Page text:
truancy in the news

Legislature OKs scaled-back truancy law -
"LINCOLN — Nebraska lawmakers passed two bills Monday containing three key educational changes. 
The first eases up on the state's controversial truancy law by putting more decisions back in the hands of local schools. 
The second directs state education officials to look at more than test scores when measuring school performance. It also authorizes the creation of "career academies" to prepare students for jobs that don't require a college degree."
'Legislative Bill 933, the truancy measure, is expected to result in fewer Nebraska students being reported to legal authorities for missing school. But backers say it would not jeopardize efforts to identify students risk of falling behind and dropping out of school because of absences. 
Under the bill, schools no longer would have to send reports to county attorneys about students who miss more than 20 days of school because of illness or other excused absences. 
Reports would continue to be required for students who miss more than 20 days of school and have at least one unexcused absence. But schools would have to recommend whether the county attorney should pursue action against those students. 
Current law, which was passed two years ago, requires students to be reported to the county attorney's office after missing more than 20 days for any reason. The law leaves it to county attorneys to decide how to handle the reports.
Tennessee law guarantees the right to legal representation to all defendants accused of crimes — unless they're kids accused of skipping school.

A new bill seeks to change that. State Sen. Andy Berke, D-Chattanooga, and state Rep. Harry Brooks, R-Knoxville, are sponsoring legislation that would grant children involved in truancy cases the right to counsel. 
"The legal system is complex and doesn't always help the kid get to the right place," Berke said. "They're facing fines and other consequences. By having an attorney, we're going to encourage kids to cooperate and get back in school so they don't have to suffer those consequences."  
Juvenile defendants in Tennessee have no right under current law to counsel during truancy proceedings. That's because truancy — defined as at least five chronic, unexcused absences from school — doesn't technically qualify as a crime, even though it's illegal.
Education bill set to raise tension in Parliament
"In an attempt to further explain the rationale behind the education reform bill, the minister announced that it was a necessity to arrange the twelve-year compulsory education system in a discontinuous way, because “we need to offer flexibility and make the education system more democratic in line with developments at the national level.”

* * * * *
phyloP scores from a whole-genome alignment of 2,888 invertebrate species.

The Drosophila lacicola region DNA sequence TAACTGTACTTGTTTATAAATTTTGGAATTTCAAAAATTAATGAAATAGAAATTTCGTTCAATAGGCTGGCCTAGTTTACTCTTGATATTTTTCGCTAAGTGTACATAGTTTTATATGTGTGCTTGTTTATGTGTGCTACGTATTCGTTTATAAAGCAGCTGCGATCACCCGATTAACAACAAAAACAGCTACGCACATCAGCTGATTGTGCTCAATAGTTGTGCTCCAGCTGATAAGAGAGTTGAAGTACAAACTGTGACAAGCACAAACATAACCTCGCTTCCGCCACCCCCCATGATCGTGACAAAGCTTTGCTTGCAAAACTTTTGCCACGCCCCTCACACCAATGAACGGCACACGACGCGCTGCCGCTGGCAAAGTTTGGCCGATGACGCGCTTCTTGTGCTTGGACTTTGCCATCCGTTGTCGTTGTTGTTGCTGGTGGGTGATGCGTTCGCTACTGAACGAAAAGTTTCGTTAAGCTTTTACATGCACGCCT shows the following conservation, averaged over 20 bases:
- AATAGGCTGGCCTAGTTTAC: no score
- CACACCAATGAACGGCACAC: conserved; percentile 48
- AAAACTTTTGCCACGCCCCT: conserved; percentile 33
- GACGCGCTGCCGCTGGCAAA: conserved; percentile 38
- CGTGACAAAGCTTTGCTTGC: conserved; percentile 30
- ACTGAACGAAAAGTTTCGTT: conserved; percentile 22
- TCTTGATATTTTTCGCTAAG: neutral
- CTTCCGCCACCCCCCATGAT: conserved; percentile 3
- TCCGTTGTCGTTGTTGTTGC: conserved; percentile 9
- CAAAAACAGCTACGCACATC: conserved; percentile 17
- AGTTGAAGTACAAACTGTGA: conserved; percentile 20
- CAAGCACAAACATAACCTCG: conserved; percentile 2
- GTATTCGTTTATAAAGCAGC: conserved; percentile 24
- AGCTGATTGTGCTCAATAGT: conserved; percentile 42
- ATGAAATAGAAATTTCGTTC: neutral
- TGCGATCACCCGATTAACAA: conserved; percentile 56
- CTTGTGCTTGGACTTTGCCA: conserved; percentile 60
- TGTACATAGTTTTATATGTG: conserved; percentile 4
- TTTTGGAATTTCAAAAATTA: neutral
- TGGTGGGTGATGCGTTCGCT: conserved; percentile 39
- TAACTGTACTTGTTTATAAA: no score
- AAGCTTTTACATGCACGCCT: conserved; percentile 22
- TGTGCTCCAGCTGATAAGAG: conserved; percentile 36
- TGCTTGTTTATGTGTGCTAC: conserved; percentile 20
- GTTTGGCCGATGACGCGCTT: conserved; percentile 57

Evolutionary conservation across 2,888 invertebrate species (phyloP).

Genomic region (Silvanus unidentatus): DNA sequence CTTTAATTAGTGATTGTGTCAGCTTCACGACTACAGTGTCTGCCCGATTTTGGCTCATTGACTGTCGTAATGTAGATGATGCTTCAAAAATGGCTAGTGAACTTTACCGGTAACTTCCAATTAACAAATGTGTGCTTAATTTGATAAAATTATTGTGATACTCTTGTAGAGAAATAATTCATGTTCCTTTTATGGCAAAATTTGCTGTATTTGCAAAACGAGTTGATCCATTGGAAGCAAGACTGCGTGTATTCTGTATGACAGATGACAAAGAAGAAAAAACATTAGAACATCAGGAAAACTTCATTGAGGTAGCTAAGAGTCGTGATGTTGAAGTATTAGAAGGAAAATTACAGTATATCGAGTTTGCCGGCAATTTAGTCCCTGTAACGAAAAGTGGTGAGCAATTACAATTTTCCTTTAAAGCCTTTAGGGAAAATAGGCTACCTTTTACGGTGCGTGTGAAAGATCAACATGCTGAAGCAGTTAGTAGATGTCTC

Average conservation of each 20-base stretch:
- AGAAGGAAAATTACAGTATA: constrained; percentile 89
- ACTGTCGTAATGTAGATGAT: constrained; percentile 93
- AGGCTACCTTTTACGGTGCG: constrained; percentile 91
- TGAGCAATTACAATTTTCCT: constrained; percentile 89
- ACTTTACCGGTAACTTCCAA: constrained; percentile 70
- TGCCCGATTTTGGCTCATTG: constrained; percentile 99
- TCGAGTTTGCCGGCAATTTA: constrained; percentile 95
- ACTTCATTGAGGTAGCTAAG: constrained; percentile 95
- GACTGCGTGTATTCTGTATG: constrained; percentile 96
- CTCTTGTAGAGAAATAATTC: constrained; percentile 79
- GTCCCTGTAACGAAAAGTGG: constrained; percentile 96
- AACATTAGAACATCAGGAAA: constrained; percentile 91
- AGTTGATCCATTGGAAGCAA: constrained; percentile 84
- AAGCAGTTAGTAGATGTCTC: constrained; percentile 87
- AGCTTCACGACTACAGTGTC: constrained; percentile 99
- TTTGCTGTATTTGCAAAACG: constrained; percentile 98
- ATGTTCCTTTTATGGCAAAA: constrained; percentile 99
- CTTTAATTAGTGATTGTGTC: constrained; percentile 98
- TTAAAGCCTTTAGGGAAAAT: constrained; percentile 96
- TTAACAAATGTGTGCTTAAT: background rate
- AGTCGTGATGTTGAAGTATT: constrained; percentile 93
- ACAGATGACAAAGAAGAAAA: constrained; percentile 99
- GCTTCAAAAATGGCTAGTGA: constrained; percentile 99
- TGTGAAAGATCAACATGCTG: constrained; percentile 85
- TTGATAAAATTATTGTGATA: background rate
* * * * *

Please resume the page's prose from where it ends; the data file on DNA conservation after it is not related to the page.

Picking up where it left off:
The education reform bill aims to change the duration of compulsory education from a consecutive and uninterrupted eight years to a version formulized as the “4+4+4 system,” where children will be able to enroll in other types of educational institutions -- namely vocational high schools -- after the first four years. The bill has been criticized by the main opposition party as being not based on facts of pedagogy, but ideology, in the way it allows religious education at a younger age." Tanzania: Truancy Rampant in Mwanga:
"He said pupils who miss classes are from pastoral communities, adding that truancy was rampant during dry seasons when Maasai children are forced by their parents to look for pasture and water for the livestock. "Masais lead nomadic life, moving from one place to another in search of pasture and water. They move along with the entire family, affecting children in school," Mr Nderu said. 
Despite that setback, average class attendance in 109 primary schools in the district was currently at 98 per cent which, he said, was one of the factors that raised academic performance during last year's National Standard Seven Examination. Other factors that enabled primary schools to achieve impressive results are remedial classes conducted willingly by teachers themselves and having in place qualified teachers, he said." 
KC truancy measure stalls amid opposition from parents and children -
"But committee member Michael Brooks said he wanted to see more intervention programs from the Kansas City public schools, such as alternative schools and social workers, before the city adopts a potentially punitive approach. 
Numerous home school families also worried that police could stop their children just for going to a library or museum unattended. 
Wagner said the measure specifically guards against abuse of home schoolers. He said he plans to schedule more meetings between school officials and council members to convince his colleagues that his measure has merit."
Truancy center opening set | Home | The Advocate — Baton Rouge, LA
East Baton Rouge Parish District Attorney Hillar Moore said at Tuesday’s news conference that he hopes the center will be open in August for the beginning of the school year and that it will provide “in one location all the resources needed to address the many underlying problems faced by our school youth and their families.”"
Meditation Helps Lower Truancy and Suspensions
Surrounded by poverty and escalating violence, a San Francisco middle school committed to peace and embraced a program of meditation that has made students feel safer, teachers more productive, and brought unity and purpose to the school. 

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